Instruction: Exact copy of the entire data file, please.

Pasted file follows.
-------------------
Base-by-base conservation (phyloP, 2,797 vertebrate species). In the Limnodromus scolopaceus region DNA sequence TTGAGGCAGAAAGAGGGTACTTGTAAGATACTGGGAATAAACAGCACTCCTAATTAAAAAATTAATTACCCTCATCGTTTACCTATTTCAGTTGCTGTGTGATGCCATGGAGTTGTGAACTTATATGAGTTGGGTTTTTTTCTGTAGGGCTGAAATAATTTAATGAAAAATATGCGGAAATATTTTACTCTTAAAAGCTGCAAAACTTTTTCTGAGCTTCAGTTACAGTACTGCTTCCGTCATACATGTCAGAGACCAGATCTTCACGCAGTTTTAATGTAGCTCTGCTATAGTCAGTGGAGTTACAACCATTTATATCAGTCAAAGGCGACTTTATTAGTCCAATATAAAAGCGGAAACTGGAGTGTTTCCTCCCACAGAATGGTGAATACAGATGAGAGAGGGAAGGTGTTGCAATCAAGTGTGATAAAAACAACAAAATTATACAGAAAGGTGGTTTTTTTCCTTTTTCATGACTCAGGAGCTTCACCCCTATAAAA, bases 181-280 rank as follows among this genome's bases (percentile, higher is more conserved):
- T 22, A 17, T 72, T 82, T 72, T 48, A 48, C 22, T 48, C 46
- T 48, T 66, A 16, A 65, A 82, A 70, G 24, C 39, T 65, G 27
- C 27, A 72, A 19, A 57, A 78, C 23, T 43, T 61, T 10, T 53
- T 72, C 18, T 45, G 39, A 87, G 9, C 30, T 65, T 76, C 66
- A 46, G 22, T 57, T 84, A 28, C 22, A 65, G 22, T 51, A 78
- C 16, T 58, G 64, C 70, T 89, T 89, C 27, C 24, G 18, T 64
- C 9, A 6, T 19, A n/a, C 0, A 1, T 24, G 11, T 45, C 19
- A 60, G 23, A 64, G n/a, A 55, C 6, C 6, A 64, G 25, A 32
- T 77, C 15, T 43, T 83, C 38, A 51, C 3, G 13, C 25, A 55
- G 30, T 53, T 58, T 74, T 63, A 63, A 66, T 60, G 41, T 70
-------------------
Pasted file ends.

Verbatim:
Base-by-base conservation (phyloP, 2,797 vertebrate species). In the Limnodromus scolopaceus region DNA sequence TTGAGGCAGAAAGAGGGTACTTGTAAGATACTGGGAATAAACAGCACTCCTAATTAAAAAATTAATTACCCTCATCGTTTACCTATTTCAGTTGCTGTGTGATGCCATGGAGTTGTGAACTTATATGAGTTGGGTTTTTTTCTGTAGGGCTGAAATAATTTAATGAAAAATATGCGGAAATATTTTACTCTTAAAAGCTGCAAAACTTTTTCTGAGCTTCAGTTACAGTACTGCTTCCGTCATACATGTCAGAGACCAGATCTTCACGCAGTTTTAATGTAGCTCTGCTATAGTCAGTGGAGTTACAACCATTTATATCAGTCAAAGGCGACTTTATTAGTCCAATATAAAAGCGGAAACTGGAGTGTTTCCTCCCACAGAATGGTGAATACAGATGAGAGAGGGAAGGTGTTGCAATCAAGTGTGATAAAAACAACAAAATTATACAGAAAGGTGGTTTTTTTCCTTTTTCATGACTCAGGAGCTTCACCCCTATAAAA, bases 181-280 rank as follows among this genome's bases (percentile, higher is more conserved):
- T 22, A 17, T 72, T 82, T 72, T 48, A 48, C 22, T 48, C 46
- T 48, T 66, A 16, A 65, A 82, A 70, G 24, C 39, T 65, G 27
- C 27, A 72, A 19, A 57, A 78, C 23, T 43, T 61, T 10, T 53
- T 72, C 18, T 45, G 39, A 87, G 9, C 30, T 65, T 76, C 66
- A 46, G 22, T 57, T 84, A 28, C 22, A 65, G 22, T 51, A 78
- C 16, T 58, G 64, C 70, T 89, T 89, C 27, C 24, G 18, T 64
- C 9, A 6, T 19, A n/a, C 0, A 1, T 24, G 11, T 45, C 19
- A 60, G 23, A 64, G n/a, A 55, C 6, C 6, A 64, G 25, A 32
- T 77, C 15, T 43, T 83, C 38, A 51, C 3, G 13, C 25, A 55
- G 30, T 53, T 58, T 74, T 63, A 63, A 66, T 60, G 41, T 70